James Walsh, Head of Membership Engagement at the PLSA, throws the spotlight on a year of hard work.
‘If only our members knew’ must surely be the standard lament of membership engagement staff down the ages.
It’s the flipside version of Monty Python’s famous ‘What have the Romans ever done for us?’ – if only our members actually knew about the full range of work that the PLSA does on their behalf (all that lobbying and consultation-responding and conference-organising and trustee-training, to pick a few examples), they would surely be falling over themselves to renew their membership before we’d even asked.
Well, if only. Life is rarely quite so simple. But the point is still a good one – my PLSA colleagues work hard on behalf of our members, but our members won’t know we are providing value for their money unless we tell them.
So, with the holiday season more or less over and business back in full swing, now feels like as good a time as any for a look back at what the PLSA has done for you in 2021 to date, though it’s more ESG and LGPS than aqueducts, roads and sanitation.
- Illiquids cap – dropped. PLSA lobbying persuaded The Pensions Regulator to drop plans, set out in an initial draft of the new TPR single code of practice, to cap investment in unquoted assets at 20% of a scheme’s portfolio. This would have made it more difficult to invest in private equity and infrastructure – a point we hammered home in meetings with DWP and TPR. In the end, TPR agreed. They are completely redrafting this section so it does not bar well-run schemes with prudent investment strategies from investing in unregulated assets.
- ESG – new conference. Almost every member I meet tells me that environmental, social and governance matters are right at the top of their agenda, so we put on a completely new three-day conference at the end of June dedicated to these issues. The strong attendance and positive feedback suggest it was a success, but please let us know what you thought.
- Open DB – flexibility. Our persistent lobbying during the passage of the Pensions Schemes Act resulted in ministers making clear commitments to maintain a more flexible approach to funding and investment for open DB schemes.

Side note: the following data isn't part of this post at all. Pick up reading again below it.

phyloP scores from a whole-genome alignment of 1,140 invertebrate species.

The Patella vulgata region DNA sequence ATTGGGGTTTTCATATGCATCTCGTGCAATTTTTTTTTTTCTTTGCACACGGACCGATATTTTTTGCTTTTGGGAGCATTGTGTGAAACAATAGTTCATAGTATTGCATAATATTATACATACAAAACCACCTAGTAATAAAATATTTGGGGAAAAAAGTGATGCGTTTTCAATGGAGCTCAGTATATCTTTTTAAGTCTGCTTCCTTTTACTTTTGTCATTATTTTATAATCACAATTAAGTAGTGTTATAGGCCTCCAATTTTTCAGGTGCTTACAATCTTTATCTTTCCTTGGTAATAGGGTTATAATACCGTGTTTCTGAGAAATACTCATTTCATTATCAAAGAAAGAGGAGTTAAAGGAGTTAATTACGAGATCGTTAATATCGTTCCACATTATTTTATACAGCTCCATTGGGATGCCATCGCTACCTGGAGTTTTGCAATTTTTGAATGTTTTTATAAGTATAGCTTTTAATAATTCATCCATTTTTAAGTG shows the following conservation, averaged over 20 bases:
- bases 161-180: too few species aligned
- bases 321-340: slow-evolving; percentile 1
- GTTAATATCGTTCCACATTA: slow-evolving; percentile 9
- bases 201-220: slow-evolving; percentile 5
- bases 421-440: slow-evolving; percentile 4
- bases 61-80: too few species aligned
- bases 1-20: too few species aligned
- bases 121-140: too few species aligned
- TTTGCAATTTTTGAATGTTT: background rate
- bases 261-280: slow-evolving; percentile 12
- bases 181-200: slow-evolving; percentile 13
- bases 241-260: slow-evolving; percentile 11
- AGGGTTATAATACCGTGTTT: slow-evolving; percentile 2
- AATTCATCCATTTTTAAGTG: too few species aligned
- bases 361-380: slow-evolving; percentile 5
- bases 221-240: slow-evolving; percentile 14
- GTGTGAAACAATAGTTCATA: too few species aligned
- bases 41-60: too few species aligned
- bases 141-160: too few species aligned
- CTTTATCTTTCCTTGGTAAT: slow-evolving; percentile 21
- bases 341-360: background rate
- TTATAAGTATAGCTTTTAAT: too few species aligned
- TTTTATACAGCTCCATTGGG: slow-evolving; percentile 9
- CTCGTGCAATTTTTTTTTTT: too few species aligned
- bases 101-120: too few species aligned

- DC – traction on retirement choices. Key policymakers are now picking up the ideas we have been advancing for a new framework to help DC savers make good decisions on using their pension pots. Our appearance before the Work and Pensions Select Committee, detailed policy paper and one-to-one meetings with the Pensions Minister, civil servants and Chair of the Work and Pensions Select Committee have given us a series of opportunities to make the case.
- Tax relief – better-briefed policymakers. With speculation about tax changes again in the news, we met Treasury officials and MPs to brief them on two PLSA reports covering ‘Five Principles for Pension Taxation’ and ‘Pension Tax Reforms: implications for savers’. The PLSA’s analysis shows that supposedly ‘easy wins’, like removing higher-rate tax relief, would come at considerable cost to several million workers, while providing relatively little benefit for others.
- LGPS – future challenges. We have launched a landmark research project to understand the key issues facing local authority funds. PLSA members participated in four roundtables on regulatory frameworks, employer issues, tools and sustainability. We will do quantitative research on the same topics this autumn before publishing a report setting out our key findings in December.
- Small pots – PLSA co-ordinating. We set up and are running the Small Pots Co-ordination Group, working with our master trust members, the ABI, Which? and PASA. There is some way to go before industry and government can all agree on the best solution to this knottiest of pension problems, but we will publish an interim report this autumn setting out the options and next steps.
- Conferences – getting the mix right. We have learnt a huge amount from putting all our events online over the last 18 months. Digital has worked well for many members, attracting a new audience who never would have attended in person, but other members are keen to get face-to-face going again. The next year will see us provide a blend of online and in-person conferences to suit all tastes.
- Responsible investment – helping you identify good practice and tell your story. ESG-related investment is complicated, so we have consulted on a simple way for schemes to identify good practice and show their members that their money is invested responsibly. The Responsible Investment Quality Mark (RIQM) will be an accreditation that schemes can show on their website or literature.
- Representing you at the top table. Our Chair, Richard Butcher, sits on the Productive Finance Working Group alongside the Governor of the Bank of England, Economic Secretary to the Treasury and Minister for Pensions. Our Director of Policy & Advocacy, Nigel Peaple, is a member of the Pensions Dashboards Programme Steering Group. Our senior leaders and Policy staff ensure your voice is heard wherever key pensions decisions are taken.
- Consultations – 25 and counting. My hard-working Policy colleagues have responded to 25 government consultations so far this year on issues from the requirement for a simple annual benefit statement to pension scams to UK listing rules and McCloud requirements for the LGPS. This is the bread-and-butter, behind-the-scenes work that ensures the pension scheme perspective is well understood in Whitehall. Unglamorous but essential!
Of course, these are just a few highlights from the year to date. There are more I could have picked, so if you’re thinking ‘Yes that’s all very well, but what have they done on X?’, just ask me. And if you have feedback on these or any other issues, just tell me.
So, now you know at least some of what the PLSA has been doing for our members. Feedback welcome!